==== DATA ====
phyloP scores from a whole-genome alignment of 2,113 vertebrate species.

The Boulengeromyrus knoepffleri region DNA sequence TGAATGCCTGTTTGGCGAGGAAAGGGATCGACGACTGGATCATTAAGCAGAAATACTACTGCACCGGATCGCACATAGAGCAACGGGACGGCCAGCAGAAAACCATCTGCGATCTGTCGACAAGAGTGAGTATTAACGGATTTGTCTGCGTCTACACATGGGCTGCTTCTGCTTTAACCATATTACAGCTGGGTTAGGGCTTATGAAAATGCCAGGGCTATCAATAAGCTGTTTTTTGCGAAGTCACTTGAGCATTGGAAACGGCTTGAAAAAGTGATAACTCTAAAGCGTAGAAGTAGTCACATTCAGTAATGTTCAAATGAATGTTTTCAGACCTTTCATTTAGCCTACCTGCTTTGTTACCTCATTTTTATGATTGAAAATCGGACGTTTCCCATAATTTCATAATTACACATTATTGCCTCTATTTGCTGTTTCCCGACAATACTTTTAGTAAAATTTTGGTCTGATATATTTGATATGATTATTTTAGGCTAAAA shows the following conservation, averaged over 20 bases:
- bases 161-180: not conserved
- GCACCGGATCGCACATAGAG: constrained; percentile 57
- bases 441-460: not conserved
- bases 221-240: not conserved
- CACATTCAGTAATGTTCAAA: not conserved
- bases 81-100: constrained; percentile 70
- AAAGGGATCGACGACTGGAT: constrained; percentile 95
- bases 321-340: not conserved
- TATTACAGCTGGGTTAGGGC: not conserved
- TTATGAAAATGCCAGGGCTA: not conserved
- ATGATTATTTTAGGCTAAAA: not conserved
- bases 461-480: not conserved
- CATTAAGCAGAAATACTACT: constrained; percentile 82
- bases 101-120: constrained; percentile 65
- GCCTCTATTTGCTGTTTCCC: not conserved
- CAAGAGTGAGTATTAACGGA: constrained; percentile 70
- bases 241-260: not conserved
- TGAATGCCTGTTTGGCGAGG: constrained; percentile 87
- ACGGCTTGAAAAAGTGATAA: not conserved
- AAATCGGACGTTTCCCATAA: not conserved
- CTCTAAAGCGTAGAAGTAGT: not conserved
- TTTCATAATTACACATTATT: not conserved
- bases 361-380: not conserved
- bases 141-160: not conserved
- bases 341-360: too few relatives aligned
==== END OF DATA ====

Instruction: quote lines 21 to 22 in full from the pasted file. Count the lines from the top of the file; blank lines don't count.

- ACGGCTTGAAAAAGTGATAA: not conserved
- AAATCGGACGTTTCCCATAA: not conserved